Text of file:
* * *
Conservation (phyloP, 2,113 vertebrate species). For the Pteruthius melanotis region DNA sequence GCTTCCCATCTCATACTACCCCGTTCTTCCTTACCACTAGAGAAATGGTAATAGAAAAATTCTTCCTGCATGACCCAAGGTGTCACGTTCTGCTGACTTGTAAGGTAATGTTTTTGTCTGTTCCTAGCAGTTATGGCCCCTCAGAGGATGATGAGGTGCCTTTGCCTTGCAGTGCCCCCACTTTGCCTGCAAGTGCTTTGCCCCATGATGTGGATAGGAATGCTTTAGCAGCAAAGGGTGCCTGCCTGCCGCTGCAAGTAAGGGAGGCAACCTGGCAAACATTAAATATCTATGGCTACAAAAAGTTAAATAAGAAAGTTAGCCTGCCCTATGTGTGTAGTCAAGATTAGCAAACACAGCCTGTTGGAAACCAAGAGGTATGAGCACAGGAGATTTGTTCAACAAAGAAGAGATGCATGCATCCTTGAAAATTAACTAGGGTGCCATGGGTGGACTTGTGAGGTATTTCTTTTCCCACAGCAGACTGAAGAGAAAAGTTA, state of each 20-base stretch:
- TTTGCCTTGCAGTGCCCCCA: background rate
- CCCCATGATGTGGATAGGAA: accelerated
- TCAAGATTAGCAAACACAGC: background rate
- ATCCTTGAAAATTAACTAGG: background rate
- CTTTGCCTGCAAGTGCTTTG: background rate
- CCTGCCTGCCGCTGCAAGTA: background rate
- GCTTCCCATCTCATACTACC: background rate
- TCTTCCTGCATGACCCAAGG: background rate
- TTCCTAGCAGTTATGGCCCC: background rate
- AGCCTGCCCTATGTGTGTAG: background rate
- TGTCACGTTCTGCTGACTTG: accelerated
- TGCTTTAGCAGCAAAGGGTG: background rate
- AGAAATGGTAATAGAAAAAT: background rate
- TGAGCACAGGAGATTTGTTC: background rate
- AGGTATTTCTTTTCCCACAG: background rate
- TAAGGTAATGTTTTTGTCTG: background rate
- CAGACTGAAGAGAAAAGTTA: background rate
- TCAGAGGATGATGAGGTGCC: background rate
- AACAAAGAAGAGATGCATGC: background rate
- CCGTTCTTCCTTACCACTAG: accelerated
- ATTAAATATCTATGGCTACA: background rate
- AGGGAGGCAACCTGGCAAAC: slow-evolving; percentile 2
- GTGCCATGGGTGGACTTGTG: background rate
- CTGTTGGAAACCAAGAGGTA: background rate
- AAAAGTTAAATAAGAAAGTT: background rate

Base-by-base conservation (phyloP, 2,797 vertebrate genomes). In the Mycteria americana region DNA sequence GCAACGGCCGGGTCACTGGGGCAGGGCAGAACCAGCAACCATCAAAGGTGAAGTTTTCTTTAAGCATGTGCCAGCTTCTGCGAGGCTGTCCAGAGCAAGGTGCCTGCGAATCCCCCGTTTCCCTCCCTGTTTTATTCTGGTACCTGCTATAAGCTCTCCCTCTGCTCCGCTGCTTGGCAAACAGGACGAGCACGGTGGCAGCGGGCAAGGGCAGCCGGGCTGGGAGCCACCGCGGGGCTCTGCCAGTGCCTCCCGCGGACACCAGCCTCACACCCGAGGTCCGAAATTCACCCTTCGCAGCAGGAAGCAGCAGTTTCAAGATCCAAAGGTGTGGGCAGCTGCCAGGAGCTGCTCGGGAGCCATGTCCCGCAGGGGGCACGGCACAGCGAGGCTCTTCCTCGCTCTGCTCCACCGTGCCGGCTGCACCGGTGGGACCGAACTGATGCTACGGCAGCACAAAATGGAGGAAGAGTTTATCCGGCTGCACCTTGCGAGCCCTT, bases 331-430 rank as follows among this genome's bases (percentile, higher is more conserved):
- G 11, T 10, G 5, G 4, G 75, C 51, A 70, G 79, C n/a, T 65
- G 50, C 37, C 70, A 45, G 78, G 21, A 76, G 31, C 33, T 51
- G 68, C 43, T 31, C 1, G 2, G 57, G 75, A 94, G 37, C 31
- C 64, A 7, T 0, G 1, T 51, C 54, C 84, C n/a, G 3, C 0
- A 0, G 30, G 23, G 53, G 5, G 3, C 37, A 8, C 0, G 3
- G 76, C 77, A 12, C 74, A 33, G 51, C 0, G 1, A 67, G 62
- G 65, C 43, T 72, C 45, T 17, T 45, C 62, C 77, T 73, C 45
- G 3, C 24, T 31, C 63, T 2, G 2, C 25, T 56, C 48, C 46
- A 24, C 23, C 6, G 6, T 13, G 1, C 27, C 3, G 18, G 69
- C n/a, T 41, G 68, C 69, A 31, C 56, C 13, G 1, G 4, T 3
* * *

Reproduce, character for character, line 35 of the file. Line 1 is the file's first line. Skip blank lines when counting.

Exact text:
- G 3, C 24, T 31, C 63, T 2, G 2, C 25, T 56, C 48, C 46